Preserving the quantity and quality of existing First Nation lands is a fundamental principle of the Framework Agreement. Some aspects of this principle are summarized below.
Taxation and Seizure under Legal Process: The current exemption of reserve lands, and personal property situated on-reserve, will continue under the relevant provisions of the Indian Act.
Environmental Protection: A First Nation will have the power to make environmental laws. Further agreements are expected between First Nations and Canada for funding these laws and for harmonization with other provincial and federal environmental laws.
Voluntary Exchange of Lands: A First Nation may decide that it is advantageous to exchange some of its First Nation land for other lands. Provision can be made in its Land Code for a procedure to negotiate and approve such exchanges. An exchange of land cannot occur without the consent of the First Nation community.
No Provincial Expropriation: Under the Framework Agreement there can be no expropriation of First Nation land by a provincial or municipal government or agency.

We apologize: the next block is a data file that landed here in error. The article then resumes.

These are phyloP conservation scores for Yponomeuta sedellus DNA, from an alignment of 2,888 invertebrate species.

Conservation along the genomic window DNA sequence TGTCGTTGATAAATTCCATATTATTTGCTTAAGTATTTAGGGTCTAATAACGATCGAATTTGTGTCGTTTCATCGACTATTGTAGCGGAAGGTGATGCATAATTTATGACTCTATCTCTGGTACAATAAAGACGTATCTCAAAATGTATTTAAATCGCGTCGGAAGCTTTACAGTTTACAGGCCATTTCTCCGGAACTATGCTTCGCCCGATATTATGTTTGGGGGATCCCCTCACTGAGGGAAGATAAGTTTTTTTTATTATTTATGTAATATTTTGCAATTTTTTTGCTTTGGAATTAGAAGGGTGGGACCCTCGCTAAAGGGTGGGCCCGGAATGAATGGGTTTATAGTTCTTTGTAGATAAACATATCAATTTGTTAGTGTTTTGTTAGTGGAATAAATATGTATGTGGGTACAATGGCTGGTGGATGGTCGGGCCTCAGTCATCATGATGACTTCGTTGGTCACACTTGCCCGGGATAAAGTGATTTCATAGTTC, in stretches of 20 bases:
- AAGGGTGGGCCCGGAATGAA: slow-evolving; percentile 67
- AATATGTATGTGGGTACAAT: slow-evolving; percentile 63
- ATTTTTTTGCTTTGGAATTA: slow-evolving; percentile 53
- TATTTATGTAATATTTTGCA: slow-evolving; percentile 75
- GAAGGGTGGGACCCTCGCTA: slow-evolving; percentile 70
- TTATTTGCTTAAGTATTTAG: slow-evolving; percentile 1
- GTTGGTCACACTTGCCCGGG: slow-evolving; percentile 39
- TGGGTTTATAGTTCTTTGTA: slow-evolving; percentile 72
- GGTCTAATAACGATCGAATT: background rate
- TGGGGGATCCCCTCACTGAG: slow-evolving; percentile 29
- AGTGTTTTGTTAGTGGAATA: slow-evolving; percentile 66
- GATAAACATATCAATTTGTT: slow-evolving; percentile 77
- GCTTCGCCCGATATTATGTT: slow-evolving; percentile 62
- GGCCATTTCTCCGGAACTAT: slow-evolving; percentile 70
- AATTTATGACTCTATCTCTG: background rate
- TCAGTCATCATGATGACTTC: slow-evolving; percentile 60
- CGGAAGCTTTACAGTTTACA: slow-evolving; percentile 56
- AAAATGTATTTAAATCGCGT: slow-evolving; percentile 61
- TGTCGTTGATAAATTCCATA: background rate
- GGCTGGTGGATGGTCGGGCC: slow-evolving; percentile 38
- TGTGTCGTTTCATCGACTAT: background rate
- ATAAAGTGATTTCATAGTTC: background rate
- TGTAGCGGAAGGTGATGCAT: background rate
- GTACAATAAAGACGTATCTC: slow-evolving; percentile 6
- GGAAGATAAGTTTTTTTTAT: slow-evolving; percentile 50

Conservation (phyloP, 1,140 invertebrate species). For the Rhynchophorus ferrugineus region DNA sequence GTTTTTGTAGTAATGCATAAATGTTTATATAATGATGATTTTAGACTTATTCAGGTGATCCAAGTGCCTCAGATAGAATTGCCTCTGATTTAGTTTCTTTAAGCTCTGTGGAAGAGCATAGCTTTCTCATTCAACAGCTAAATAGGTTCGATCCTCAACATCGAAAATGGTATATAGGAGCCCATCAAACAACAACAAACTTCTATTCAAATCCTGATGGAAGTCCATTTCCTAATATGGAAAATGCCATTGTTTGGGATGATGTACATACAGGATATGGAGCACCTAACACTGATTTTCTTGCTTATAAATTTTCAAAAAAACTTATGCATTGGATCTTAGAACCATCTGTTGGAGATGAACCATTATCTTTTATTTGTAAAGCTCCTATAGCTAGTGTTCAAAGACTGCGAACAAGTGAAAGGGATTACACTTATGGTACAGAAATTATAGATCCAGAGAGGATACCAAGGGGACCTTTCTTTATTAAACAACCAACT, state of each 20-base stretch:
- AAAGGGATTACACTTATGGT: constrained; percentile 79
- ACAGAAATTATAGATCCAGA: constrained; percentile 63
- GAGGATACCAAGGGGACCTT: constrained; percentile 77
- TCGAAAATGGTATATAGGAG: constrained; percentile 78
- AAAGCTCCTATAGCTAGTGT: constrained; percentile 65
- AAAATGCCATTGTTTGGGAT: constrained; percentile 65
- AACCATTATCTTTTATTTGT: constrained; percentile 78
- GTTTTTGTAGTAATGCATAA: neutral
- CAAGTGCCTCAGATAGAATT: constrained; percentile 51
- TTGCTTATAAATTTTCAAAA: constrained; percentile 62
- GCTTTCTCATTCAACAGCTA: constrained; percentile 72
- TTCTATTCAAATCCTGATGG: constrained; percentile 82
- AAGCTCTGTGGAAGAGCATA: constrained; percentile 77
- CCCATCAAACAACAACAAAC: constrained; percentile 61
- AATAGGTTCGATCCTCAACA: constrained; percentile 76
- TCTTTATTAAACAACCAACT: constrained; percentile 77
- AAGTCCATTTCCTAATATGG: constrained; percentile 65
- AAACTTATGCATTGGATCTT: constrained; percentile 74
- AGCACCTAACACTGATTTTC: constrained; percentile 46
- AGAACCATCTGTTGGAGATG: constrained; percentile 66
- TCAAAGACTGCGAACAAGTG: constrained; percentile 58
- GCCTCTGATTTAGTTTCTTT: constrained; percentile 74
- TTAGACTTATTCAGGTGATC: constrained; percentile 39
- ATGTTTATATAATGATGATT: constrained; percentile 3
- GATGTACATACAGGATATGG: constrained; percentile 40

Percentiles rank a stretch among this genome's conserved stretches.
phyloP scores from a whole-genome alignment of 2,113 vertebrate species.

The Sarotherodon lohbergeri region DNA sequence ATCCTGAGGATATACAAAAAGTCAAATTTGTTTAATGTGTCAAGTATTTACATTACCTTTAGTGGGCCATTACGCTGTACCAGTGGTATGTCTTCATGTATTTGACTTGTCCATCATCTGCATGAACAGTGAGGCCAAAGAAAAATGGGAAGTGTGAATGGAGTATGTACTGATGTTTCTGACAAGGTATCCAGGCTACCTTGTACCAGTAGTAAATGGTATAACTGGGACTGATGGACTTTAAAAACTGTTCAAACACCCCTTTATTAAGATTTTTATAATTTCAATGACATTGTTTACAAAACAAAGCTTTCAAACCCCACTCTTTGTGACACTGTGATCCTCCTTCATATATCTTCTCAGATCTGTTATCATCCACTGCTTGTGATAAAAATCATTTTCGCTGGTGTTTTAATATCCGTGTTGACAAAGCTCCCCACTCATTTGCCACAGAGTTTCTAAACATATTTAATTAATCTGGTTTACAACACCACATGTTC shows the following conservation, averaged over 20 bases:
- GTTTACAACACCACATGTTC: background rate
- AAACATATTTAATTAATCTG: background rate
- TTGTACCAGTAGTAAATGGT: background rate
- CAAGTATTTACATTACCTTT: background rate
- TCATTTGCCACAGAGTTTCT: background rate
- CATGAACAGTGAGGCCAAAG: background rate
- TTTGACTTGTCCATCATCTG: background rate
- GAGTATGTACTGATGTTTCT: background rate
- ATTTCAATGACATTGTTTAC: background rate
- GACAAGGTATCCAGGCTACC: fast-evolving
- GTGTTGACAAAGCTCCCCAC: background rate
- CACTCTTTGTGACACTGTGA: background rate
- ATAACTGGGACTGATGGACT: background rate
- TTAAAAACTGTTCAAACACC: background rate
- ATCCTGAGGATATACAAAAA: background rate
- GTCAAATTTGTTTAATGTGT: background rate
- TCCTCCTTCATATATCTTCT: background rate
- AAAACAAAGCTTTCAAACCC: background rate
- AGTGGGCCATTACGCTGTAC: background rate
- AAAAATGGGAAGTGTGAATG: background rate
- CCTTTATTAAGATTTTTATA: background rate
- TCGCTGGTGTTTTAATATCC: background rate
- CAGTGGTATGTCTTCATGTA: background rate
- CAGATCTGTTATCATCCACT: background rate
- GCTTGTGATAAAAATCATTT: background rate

Restricted Federal Expropriation: Canada’s power to expropriate First Nation land is restricted. That power can only be exercised with Cabinet approval and only when the expropriation is justified and necessary for a federal public purpose that serves the national interest. Compensation must include provision for equivalent lands so that the land base of the First Nation is not diminished.
Enforcement: The First Nation will have full power to enforce its land and environmental laws and may enter into further agreements with other jurisdictions to assist in such enforcement. A First Nation can appoint its own Justice of the Peace to try offences created under a Land Code or a First Nation law, and can appoint its own prosecutor. First Nation laws may make provisions for search and seizure, fines, imprisonment, restitution, community service or alternate means for achieving compliance with its laws.